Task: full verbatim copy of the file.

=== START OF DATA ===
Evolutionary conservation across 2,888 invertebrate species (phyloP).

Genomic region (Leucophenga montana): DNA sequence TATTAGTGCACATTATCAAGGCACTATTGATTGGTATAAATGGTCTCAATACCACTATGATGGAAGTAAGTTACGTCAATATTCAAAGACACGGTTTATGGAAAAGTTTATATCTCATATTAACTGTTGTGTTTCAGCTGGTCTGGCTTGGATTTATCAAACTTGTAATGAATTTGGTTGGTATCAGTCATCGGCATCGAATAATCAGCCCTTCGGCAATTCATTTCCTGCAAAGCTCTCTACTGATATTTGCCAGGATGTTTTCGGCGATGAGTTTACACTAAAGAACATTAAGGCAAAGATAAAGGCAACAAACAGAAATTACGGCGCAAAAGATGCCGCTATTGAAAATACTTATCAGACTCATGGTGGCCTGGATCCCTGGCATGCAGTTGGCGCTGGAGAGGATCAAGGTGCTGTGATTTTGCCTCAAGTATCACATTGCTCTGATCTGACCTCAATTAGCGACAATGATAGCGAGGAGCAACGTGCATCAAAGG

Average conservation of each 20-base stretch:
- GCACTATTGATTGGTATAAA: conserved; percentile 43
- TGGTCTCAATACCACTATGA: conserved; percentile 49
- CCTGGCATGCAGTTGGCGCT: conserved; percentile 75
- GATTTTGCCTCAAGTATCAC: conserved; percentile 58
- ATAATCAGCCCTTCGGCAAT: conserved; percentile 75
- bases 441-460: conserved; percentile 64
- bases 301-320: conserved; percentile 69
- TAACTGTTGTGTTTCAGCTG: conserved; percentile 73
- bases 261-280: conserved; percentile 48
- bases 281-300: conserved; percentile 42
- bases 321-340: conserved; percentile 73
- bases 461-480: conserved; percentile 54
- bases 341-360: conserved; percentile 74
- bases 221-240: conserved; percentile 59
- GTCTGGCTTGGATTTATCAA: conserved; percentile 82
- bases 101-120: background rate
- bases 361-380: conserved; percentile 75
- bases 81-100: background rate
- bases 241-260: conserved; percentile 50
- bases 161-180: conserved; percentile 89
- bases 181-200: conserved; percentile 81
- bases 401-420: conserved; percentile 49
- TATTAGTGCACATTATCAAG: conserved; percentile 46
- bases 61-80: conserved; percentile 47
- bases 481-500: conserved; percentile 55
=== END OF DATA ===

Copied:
Evolutionary conservation across 2,888 invertebrate species (phyloP).

Genomic region (Leucophenga montana): DNA sequence TATTAGTGCACATTATCAAGGCACTATTGATTGGTATAAATGGTCTCAATACCACTATGATGGAAGTAAGTTACGTCAATATTCAAAGACACGGTTTATGGAAAAGTTTATATCTCATATTAACTGTTGTGTTTCAGCTGGTCTGGCTTGGATTTATCAAACTTGTAATGAATTTGGTTGGTATCAGTCATCGGCATCGAATAATCAGCCCTTCGGCAATTCATTTCCTGCAAAGCTCTCTACTGATATTTGCCAGGATGTTTTCGGCGATGAGTTTACACTAAAGAACATTAAGGCAAAGATAAAGGCAACAAACAGAAATTACGGCGCAAAAGATGCCGCTATTGAAAATACTTATCAGACTCATGGTGGCCTGGATCCCTGGCATGCAGTTGGCGCTGGAGAGGATCAAGGTGCTGTGATTTTGCCTCAAGTATCACATTGCTCTGATCTGACCTCAATTAGCGACAATGATAGCGAGGAGCAACGTGCATCAAAGG

Average conservation of each 20-base stretch:
- GCACTATTGATTGGTATAAA: conserved; percentile 43
- TGGTCTCAATACCACTATGA: conserved; percentile 49
- CCTGGCATGCAGTTGGCGCT: conserved; percentile 75
- GATTTTGCCTCAAGTATCAC: conserved; percentile 58
- ATAATCAGCCCTTCGGCAAT: conserved; percentile 75
- bases 441-460: conserved; percentile 64
- bases 301-320: conserved; percentile 69
- TAACTGTTGTGTTTCAGCTG: conserved; percentile 73
- bases 261-280: conserved; percentile 48
- bases 281-300: conserved; percentile 42
- bases 321-340: conserved; percentile 73
- bases 461-480: conserved; percentile 54
- bases 341-360: conserved; percentile 74
- bases 221-240: conserved; percentile 59
- GTCTGGCTTGGATTTATCAA: conserved; percentile 82
- bases 101-120: background rate
- bases 361-380: conserved; percentile 75
- bases 81-100: background rate
- bases 241-260: conserved; percentile 50
- bases 161-180: conserved; percentile 89
- bases 181-200: conserved; percentile 81
- bases 401-420: conserved; percentile 49
- TATTAGTGCACATTATCAAG: conserved; percentile 46
- bases 61-80: conserved; percentile 47
- bases 481-500: conserved; percentile 55